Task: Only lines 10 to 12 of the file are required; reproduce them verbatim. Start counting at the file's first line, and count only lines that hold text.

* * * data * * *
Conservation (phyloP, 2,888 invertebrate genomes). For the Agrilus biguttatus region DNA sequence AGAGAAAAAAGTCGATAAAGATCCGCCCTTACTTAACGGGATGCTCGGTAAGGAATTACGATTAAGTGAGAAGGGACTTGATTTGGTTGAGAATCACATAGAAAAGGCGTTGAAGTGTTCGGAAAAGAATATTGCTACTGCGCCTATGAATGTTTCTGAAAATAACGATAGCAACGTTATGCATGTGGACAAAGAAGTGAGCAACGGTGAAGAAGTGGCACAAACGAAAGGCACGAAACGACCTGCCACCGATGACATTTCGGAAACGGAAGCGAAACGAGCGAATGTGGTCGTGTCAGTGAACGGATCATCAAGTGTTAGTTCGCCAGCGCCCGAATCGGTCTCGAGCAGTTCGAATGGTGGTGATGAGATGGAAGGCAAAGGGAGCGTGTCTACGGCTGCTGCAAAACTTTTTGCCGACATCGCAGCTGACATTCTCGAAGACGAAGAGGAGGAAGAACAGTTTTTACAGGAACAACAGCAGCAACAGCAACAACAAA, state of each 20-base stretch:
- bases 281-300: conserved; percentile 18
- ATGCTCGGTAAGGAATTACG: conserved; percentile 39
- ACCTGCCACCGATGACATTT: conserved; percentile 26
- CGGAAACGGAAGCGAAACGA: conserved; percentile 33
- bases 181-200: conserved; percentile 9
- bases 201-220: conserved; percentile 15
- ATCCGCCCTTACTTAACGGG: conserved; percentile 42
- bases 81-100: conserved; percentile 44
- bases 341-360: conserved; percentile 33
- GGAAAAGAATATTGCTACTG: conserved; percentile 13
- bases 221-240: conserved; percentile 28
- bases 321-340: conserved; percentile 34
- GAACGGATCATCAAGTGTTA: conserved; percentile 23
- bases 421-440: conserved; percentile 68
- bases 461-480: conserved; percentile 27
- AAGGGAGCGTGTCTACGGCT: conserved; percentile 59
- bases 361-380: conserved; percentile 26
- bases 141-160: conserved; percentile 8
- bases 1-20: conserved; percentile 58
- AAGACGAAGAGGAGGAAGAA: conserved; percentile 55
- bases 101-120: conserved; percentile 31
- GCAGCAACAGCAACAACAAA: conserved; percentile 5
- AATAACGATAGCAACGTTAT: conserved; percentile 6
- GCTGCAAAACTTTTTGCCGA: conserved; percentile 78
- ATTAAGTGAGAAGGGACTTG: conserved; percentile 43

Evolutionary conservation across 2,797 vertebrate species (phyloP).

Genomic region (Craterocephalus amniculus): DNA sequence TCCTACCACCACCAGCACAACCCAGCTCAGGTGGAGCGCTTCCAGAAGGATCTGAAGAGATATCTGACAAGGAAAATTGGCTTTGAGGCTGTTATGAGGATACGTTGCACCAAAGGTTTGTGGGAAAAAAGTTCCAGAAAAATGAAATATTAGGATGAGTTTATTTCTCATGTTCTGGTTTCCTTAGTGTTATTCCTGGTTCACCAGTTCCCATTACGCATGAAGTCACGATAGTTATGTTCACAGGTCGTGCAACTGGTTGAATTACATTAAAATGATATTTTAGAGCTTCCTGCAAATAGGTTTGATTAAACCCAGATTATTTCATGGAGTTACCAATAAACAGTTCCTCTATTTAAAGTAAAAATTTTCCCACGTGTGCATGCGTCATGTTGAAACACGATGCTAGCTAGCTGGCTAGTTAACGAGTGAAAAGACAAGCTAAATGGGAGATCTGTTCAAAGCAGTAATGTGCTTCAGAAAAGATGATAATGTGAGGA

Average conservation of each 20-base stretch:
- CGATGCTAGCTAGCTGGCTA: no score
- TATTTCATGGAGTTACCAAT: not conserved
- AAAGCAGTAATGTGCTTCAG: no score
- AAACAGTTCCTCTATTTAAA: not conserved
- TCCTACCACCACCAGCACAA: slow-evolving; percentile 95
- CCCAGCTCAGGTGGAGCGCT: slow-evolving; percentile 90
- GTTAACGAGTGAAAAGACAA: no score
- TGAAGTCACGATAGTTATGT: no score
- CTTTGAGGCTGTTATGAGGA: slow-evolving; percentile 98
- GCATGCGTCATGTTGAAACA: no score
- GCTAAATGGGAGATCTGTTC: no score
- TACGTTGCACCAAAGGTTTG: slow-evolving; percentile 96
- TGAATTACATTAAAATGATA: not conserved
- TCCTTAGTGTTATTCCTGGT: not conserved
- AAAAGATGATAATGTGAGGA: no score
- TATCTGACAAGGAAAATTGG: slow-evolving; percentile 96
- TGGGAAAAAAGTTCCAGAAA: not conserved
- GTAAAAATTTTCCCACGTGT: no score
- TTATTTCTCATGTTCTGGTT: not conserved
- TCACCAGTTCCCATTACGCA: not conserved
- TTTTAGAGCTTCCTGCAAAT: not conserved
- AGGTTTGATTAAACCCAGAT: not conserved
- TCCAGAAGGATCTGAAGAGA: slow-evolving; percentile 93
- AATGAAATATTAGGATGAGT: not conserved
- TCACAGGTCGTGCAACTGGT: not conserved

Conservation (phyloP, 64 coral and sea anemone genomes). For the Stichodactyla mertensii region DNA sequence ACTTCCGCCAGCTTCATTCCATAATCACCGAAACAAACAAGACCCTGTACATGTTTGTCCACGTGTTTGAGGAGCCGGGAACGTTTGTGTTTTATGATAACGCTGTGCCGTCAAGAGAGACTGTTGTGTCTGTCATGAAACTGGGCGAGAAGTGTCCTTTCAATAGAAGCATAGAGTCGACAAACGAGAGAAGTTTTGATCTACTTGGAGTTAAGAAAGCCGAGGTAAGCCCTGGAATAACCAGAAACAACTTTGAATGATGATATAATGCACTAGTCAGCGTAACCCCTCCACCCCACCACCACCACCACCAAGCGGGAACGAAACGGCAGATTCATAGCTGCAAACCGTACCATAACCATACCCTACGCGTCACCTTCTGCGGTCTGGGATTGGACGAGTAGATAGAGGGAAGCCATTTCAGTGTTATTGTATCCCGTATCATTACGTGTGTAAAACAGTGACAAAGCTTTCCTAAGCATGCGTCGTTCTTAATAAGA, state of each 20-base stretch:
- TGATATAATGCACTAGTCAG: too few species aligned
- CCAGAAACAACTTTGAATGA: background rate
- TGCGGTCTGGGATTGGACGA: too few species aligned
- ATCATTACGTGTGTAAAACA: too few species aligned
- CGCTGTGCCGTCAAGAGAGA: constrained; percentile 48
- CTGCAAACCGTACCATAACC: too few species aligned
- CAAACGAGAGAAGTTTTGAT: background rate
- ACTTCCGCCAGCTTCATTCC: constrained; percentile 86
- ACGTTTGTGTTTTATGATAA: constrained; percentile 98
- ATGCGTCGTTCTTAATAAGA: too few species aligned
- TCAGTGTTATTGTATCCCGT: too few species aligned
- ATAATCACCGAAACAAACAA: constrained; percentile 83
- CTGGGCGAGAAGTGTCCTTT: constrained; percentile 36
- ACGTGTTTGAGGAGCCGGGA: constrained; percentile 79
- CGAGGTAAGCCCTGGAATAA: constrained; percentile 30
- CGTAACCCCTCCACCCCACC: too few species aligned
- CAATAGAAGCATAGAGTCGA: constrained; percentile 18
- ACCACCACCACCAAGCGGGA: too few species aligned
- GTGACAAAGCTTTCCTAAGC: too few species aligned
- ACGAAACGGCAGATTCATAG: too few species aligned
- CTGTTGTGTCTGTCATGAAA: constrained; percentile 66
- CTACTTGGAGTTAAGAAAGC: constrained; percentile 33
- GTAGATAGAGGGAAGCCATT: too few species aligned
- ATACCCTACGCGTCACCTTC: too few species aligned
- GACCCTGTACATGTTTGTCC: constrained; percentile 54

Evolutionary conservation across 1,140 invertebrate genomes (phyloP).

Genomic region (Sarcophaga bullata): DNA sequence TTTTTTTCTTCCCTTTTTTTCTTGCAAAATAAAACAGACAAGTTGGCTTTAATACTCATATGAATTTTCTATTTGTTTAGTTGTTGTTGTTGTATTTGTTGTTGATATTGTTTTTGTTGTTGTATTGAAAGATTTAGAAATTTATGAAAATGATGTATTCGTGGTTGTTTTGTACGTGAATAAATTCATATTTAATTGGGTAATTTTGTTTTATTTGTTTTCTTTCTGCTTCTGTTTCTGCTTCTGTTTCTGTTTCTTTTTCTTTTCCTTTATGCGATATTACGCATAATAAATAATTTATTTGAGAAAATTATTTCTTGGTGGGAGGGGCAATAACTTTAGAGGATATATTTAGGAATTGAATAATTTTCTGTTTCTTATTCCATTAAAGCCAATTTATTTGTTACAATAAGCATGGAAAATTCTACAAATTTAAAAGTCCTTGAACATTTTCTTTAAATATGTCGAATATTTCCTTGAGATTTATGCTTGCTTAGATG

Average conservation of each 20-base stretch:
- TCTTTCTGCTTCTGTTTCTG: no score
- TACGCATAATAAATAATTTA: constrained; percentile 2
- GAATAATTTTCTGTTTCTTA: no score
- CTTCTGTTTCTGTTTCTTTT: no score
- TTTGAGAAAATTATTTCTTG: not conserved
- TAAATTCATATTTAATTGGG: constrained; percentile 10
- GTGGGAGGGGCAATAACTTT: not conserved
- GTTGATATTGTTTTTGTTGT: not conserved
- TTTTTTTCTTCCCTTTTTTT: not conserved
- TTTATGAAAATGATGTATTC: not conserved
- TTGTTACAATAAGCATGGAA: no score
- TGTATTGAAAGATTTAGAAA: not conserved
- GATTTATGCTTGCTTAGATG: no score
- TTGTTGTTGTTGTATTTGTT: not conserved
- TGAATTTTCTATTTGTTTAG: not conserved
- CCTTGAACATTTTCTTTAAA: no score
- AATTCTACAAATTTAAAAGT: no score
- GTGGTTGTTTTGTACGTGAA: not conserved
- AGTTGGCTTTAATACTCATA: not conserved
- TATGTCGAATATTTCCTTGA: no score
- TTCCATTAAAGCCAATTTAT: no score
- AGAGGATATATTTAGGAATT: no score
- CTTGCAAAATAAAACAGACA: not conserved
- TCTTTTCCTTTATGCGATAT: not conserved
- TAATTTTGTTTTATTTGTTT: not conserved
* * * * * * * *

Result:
- bases 341-360: conserved; percentile 33
- GGAAAAGAATATTGCTACTG: conserved; percentile 13
- bases 221-240: conserved; percentile 28